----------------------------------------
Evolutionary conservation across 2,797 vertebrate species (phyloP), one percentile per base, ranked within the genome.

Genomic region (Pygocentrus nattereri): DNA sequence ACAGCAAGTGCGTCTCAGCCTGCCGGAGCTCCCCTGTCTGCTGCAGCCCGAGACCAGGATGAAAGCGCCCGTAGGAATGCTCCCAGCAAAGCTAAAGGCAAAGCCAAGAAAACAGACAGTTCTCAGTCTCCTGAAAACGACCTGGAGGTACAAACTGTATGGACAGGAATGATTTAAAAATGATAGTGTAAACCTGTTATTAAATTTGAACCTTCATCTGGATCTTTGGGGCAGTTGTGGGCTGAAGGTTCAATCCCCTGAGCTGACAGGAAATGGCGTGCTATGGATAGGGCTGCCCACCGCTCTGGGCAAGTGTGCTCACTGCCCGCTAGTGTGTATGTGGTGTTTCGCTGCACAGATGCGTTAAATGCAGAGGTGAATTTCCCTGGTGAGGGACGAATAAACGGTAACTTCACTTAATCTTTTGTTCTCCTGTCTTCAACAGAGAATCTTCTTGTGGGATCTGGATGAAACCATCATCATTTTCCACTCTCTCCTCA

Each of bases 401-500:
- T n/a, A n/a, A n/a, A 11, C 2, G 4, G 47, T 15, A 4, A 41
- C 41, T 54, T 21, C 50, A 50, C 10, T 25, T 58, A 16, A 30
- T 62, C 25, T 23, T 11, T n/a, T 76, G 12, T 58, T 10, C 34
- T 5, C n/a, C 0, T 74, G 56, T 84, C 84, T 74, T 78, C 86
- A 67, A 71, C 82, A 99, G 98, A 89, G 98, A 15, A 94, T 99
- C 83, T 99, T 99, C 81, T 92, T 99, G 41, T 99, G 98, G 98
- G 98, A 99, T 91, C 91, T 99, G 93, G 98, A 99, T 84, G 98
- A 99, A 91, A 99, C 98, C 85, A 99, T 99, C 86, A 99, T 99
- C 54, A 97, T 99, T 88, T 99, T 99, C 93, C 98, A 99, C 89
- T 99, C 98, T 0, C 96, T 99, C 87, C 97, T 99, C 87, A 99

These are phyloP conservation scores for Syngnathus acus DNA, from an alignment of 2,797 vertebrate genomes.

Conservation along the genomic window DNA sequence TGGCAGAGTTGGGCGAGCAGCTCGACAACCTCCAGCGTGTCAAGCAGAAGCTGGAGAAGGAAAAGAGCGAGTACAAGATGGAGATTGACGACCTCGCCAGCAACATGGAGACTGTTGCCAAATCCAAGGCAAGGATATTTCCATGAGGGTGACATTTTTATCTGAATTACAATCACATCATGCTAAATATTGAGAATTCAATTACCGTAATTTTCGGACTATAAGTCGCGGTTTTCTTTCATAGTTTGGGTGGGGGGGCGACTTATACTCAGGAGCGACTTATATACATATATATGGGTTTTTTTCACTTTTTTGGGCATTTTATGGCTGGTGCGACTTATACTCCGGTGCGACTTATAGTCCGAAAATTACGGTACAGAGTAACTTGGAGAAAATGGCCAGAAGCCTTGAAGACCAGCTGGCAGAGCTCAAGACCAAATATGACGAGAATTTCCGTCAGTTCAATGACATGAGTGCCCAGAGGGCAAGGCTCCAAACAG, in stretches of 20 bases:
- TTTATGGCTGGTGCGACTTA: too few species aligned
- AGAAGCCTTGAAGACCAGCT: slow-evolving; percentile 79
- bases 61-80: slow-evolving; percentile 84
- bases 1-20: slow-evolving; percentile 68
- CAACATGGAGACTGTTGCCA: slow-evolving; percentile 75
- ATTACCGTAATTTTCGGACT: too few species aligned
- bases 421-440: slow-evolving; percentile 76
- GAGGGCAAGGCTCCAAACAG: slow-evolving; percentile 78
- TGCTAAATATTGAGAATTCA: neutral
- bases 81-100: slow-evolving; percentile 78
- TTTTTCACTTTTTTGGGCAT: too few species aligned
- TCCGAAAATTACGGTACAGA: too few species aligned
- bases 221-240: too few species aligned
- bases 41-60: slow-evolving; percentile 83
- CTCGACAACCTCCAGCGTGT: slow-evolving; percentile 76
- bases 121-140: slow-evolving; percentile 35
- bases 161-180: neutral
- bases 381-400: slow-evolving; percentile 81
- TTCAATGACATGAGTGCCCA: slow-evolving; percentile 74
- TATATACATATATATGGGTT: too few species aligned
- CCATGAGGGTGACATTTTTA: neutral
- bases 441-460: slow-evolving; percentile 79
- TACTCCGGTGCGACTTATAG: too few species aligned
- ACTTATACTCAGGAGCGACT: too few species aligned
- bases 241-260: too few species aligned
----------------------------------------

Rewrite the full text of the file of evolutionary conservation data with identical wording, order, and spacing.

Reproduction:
Evolutionary conservation across 2,797 vertebrate species (phyloP), one percentile per base, ranked within the genome.

Genomic region (Pygocentrus nattereri): DNA sequence ACAGCAAGTGCGTCTCAGCCTGCCGGAGCTCCCCTGTCTGCTGCAGCCCGAGACCAGGATGAAAGCGCCCGTAGGAATGCTCCCAGCAAAGCTAAAGGCAAAGCCAAGAAAACAGACAGTTCTCAGTCTCCTGAAAACGACCTGGAGGTACAAACTGTATGGACAGGAATGATTTAAAAATGATAGTGTAAACCTGTTATTAAATTTGAACCTTCATCTGGATCTTTGGGGCAGTTGTGGGCTGAAGGTTCAATCCCCTGAGCTGACAGGAAATGGCGTGCTATGGATAGGGCTGCCCACCGCTCTGGGCAAGTGTGCTCACTGCCCGCTAGTGTGTATGTGGTGTTTCGCTGCACAGATGCGTTAAATGCAGAGGTGAATTTCCCTGGTGAGGGACGAATAAACGGTAACTTCACTTAATCTTTTGTTCTCCTGTCTTCAACAGAGAATCTTCTTGTGGGATCTGGATGAAACCATCATCATTTTCCACTCTCTCCTCA

Each of bases 401-500:
- T n/a, A n/a, A n/a, A 11, C 2, G 4, G 47, T 15, A 4, A 41
- C 41, T 54, T 21, C 50, A 50, C 10, T 25, T 58, A 16, A 30
- T 62, C 25, T 23, T 11, T n/a, T 76, G 12, T 58, T 10, C 34
- T 5, C n/a, C 0, T 74, G 56, T 84, C 84, T 74, T 78, C 86
- A 67, A 71, C 82, A 99, G 98, A 89, G 98, A 15, A 94, T 99
- C 83, T 99, T 99, C 81, T 92, T 99, G 41, T 99, G 98, G 98
- G 98, A 99, T 91, C 91, T 99, G 93, G 98, A 99, T 84, G 98
- A 99, A 91, A 99, C 98, C 85, A 99, T 99, C 86, A 99, T 99
- C 54, A 97, T 99, T 88, T 99, T 99, C 93, C 98, A 99, C 89
- T 99, C 98, T 0, C 96, T 99, C 87, C 97, T 99, C 87, A 99

These are phyloP conservation scores for Syngnathus acus DNA, from an alignment of 2,797 vertebrate genomes.

Conservation along the genomic window DNA sequence TGGCAGAGTTGGGCGAGCAGCTCGACAACCTCCAGCGTGTCAAGCAGAAGCTGGAGAAGGAAAAGAGCGAGTACAAGATGGAGATTGACGACCTCGCCAGCAACATGGAGACTGTTGCCAAATCCAAGGCAAGGATATTTCCATGAGGGTGACATTTTTATCTGAATTACAATCACATCATGCTAAATATTGAGAATTCAATTACCGTAATTTTCGGACTATAAGTCGCGGTTTTCTTTCATAGTTTGGGTGGGGGGGCGACTTATACTCAGGAGCGACTTATATACATATATATGGGTTTTTTTCACTTTTTTGGGCATTTTATGGCTGGTGCGACTTATACTCCGGTGCGACTTATAGTCCGAAAATTACGGTACAGAGTAACTTGGAGAAAATGGCCAGAAGCCTTGAAGACCAGCTGGCAGAGCTCAAGACCAAATATGACGAGAATTTCCGTCAGTTCAATGACATGAGTGCCCAGAGGGCAAGGCTCCAAACAG, in stretches of 20 bases:
- TTTATGGCTGGTGCGACTTA: too few species aligned
- AGAAGCCTTGAAGACCAGCT: slow-evolving; percentile 79
- bases 61-80: slow-evolving; percentile 84
- bases 1-20: slow-evolving; percentile 68
- CAACATGGAGACTGTTGCCA: slow-evolving; percentile 75
- ATTACCGTAATTTTCGGACT: too few species aligned
- bases 421-440: slow-evolving; percentile 76
- GAGGGCAAGGCTCCAAACAG: slow-evolving; percentile 78
- TGCTAAATATTGAGAATTCA: neutral
- bases 81-100: slow-evolving; percentile 78
- TTTTTCACTTTTTTGGGCAT: too few species aligned
- TCCGAAAATTACGGTACAGA: too few species aligned
- bases 221-240: too few species aligned
- bases 41-60: slow-evolving; percentile 83
- CTCGACAACCTCCAGCGTGT: slow-evolving; percentile 76
- bases 121-140: slow-evolving; percentile 35
- bases 161-180: neutral
- bases 381-400: slow-evolving; percentile 81
- TTCAATGACATGAGTGCCCA: slow-evolving; percentile 74
- TATATACATATATATGGGTT: too few species aligned
- CCATGAGGGTGACATTTTTA: neutral
- bases 441-460: slow-evolving; percentile 79
- TACTCCGGTGCGACTTATAG: too few species aligned
- ACTTATACTCAGGAGCGACT: too few species aligned
- bases 241-260: too few species aligned